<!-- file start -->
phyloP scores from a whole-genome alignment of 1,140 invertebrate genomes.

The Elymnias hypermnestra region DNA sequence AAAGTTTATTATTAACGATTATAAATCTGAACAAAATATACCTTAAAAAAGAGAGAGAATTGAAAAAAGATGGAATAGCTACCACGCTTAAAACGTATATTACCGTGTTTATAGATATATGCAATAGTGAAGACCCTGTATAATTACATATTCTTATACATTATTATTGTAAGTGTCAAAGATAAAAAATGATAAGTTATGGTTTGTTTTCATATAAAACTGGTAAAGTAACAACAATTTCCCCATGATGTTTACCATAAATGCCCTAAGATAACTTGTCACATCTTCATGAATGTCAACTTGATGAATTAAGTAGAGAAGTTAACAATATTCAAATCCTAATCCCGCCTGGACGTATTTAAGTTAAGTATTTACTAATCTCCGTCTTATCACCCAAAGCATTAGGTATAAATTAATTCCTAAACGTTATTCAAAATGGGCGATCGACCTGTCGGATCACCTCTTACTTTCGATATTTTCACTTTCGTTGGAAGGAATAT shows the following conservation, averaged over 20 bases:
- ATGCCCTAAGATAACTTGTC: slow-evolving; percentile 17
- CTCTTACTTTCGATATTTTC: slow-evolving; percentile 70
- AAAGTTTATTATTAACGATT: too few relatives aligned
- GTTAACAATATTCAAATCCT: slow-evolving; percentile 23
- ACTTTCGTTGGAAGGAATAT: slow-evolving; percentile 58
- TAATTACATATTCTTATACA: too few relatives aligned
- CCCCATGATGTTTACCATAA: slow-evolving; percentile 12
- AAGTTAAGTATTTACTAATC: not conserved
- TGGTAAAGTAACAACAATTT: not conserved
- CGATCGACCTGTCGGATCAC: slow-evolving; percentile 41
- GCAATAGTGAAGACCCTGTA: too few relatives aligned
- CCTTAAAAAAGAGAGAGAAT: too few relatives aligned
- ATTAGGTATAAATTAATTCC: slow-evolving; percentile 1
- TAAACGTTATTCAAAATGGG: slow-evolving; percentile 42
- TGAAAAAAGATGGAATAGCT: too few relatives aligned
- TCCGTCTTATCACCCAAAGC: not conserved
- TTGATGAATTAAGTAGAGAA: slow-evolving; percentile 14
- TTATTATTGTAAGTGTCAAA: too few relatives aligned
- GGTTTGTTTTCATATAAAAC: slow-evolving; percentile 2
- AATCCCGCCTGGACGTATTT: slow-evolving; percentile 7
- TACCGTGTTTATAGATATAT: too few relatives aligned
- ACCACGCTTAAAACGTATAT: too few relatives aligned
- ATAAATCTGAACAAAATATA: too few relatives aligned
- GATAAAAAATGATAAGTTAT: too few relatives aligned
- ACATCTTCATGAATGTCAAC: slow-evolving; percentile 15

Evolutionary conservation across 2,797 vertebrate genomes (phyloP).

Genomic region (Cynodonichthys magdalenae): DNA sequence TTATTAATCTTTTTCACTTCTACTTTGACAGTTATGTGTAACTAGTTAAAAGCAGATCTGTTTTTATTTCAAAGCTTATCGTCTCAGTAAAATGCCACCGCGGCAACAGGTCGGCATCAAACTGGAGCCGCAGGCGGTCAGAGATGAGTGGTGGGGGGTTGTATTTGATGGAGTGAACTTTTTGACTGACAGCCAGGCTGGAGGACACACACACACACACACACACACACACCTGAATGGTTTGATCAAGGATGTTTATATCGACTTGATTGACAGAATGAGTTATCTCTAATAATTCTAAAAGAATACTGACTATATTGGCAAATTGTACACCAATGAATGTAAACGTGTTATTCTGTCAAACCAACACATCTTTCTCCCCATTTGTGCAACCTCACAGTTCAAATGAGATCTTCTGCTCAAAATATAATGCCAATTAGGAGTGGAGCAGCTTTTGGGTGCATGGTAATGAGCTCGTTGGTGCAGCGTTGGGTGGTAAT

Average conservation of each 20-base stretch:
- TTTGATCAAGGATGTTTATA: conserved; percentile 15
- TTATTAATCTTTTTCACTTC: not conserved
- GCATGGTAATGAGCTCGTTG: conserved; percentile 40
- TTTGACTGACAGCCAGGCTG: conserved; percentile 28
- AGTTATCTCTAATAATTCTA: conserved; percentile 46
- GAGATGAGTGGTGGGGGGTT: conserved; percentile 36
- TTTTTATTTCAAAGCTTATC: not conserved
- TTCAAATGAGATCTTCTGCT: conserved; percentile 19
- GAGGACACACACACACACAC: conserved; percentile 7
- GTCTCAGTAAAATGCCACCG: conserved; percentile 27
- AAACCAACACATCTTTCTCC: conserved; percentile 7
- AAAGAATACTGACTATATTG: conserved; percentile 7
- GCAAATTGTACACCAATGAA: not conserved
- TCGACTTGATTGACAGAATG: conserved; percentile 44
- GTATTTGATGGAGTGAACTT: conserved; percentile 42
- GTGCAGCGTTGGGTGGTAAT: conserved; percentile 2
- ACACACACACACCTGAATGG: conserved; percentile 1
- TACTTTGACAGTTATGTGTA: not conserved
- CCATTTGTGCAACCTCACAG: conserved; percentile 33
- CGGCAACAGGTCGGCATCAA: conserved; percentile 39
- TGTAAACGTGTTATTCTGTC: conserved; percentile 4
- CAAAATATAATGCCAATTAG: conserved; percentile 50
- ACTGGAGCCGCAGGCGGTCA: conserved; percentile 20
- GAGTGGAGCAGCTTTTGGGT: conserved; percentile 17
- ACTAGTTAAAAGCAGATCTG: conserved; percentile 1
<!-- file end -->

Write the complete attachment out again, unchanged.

phyloP scores from a whole-genome alignment of 1,140 invertebrate genomes.

The Elymnias hypermnestra region DNA sequence AAAGTTTATTATTAACGATTATAAATCTGAACAAAATATACCTTAAAAAAGAGAGAGAATTGAAAAAAGATGGAATAGCTACCACGCTTAAAACGTATATTACCGTGTTTATAGATATATGCAATAGTGAAGACCCTGTATAATTACATATTCTTATACATTATTATTGTAAGTGTCAAAGATAAAAAATGATAAGTTATGGTTTGTTTTCATATAAAACTGGTAAAGTAACAACAATTTCCCCATGATGTTTACCATAAATGCCCTAAGATAACTTGTCACATCTTCATGAATGTCAACTTGATGAATTAAGTAGAGAAGTTAACAATATTCAAATCCTAATCCCGCCTGGACGTATTTAAGTTAAGTATTTACTAATCTCCGTCTTATCACCCAAAGCATTAGGTATAAATTAATTCCTAAACGTTATTCAAAATGGGCGATCGACCTGTCGGATCACCTCTTACTTTCGATATTTTCACTTTCGTTGGAAGGAATAT shows the following conservation, averaged over 20 bases:
- ATGCCCTAAGATAACTTGTC: slow-evolving; percentile 17
- CTCTTACTTTCGATATTTTC: slow-evolving; percentile 70
- AAAGTTTATTATTAACGATT: too few relatives aligned
- GTTAACAATATTCAAATCCT: slow-evolving; percentile 23
- ACTTTCGTTGGAAGGAATAT: slow-evolving; percentile 58
- TAATTACATATTCTTATACA: too few relatives aligned
- CCCCATGATGTTTACCATAA: slow-evolving; percentile 12
- AAGTTAAGTATTTACTAATC: not conserved
- TGGTAAAGTAACAACAATTT: not conserved
- CGATCGACCTGTCGGATCAC: slow-evolving; percentile 41
- GCAATAGTGAAGACCCTGTA: too few relatives aligned
- CCTTAAAAAAGAGAGAGAAT: too few relatives aligned
- ATTAGGTATAAATTAATTCC: slow-evolving; percentile 1
- TAAACGTTATTCAAAATGGG: slow-evolving; percentile 42
- TGAAAAAAGATGGAATAGCT: too few relatives aligned
- TCCGTCTTATCACCCAAAGC: not conserved
- TTGATGAATTAAGTAGAGAA: slow-evolving; percentile 14
- TTATTATTGTAAGTGTCAAA: too few relatives aligned
- GGTTTGTTTTCATATAAAAC: slow-evolving; percentile 2
- AATCCCGCCTGGACGTATTT: slow-evolving; percentile 7
- TACCGTGTTTATAGATATAT: too few relatives aligned
- ACCACGCTTAAAACGTATAT: too few relatives aligned
- ATAAATCTGAACAAAATATA: too few relatives aligned
- GATAAAAAATGATAAGTTAT: too few relatives aligned
- ACATCTTCATGAATGTCAAC: slow-evolving; percentile 15

Evolutionary conservation across 2,797 vertebrate genomes (phyloP).

Genomic region (Cynodonichthys magdalenae): DNA sequence TTATTAATCTTTTTCACTTCTACTTTGACAGTTATGTGTAACTAGTTAAAAGCAGATCTGTTTTTATTTCAAAGCTTATCGTCTCAGTAAAATGCCACCGCGGCAACAGGTCGGCATCAAACTGGAGCCGCAGGCGGTCAGAGATGAGTGGTGGGGGGTTGTATTTGATGGAGTGAACTTTTTGACTGACAGCCAGGCTGGAGGACACACACACACACACACACACACACACCTGAATGGTTTGATCAAGGATGTTTATATCGACTTGATTGACAGAATGAGTTATCTCTAATAATTCTAAAAGAATACTGACTATATTGGCAAATTGTACACCAATGAATGTAAACGTGTTATTCTGTCAAACCAACACATCTTTCTCCCCATTTGTGCAACCTCACAGTTCAAATGAGATCTTCTGCTCAAAATATAATGCCAATTAGGAGTGGAGCAGCTTTTGGGTGCATGGTAATGAGCTCGTTGGTGCAGCGTTGGGTGGTAAT

Average conservation of each 20-base stretch:
- TTTGATCAAGGATGTTTATA: conserved; percentile 15
- TTATTAATCTTTTTCACTTC: not conserved
- GCATGGTAATGAGCTCGTTG: conserved; percentile 40
- TTTGACTGACAGCCAGGCTG: conserved; percentile 28
- AGTTATCTCTAATAATTCTA: conserved; percentile 46
- GAGATGAGTGGTGGGGGGTT: conserved; percentile 36
- TTTTTATTTCAAAGCTTATC: not conserved
- TTCAAATGAGATCTTCTGCT: conserved; percentile 19
- GAGGACACACACACACACAC: conserved; percentile 7
- GTCTCAGTAAAATGCCACCG: conserved; percentile 27
- AAACCAACACATCTTTCTCC: conserved; percentile 7
- AAAGAATACTGACTATATTG: conserved; percentile 7
- GCAAATTGTACACCAATGAA: not conserved
- TCGACTTGATTGACAGAATG: conserved; percentile 44
- GTATTTGATGGAGTGAACTT: conserved; percentile 42
- GTGCAGCGTTGGGTGGTAAT: conserved; percentile 2
- ACACACACACACCTGAATGG: conserved; percentile 1
- TACTTTGACAGTTATGTGTA: not conserved
- CCATTTGTGCAACCTCACAG: conserved; percentile 33
- CGGCAACAGGTCGGCATCAA: conserved; percentile 39
- TGTAAACGTGTTATTCTGTC: conserved; percentile 4
- CAAAATATAATGCCAATTAG: conserved; percentile 50
- ACTGGAGCCGCAGGCGGTCA: conserved; percentile 20
- GAGTGGAGCAGCTTTTGGGT: conserved; percentile 17
- ACTAGTTAAAAGCAGATCTG: conserved; percentile 1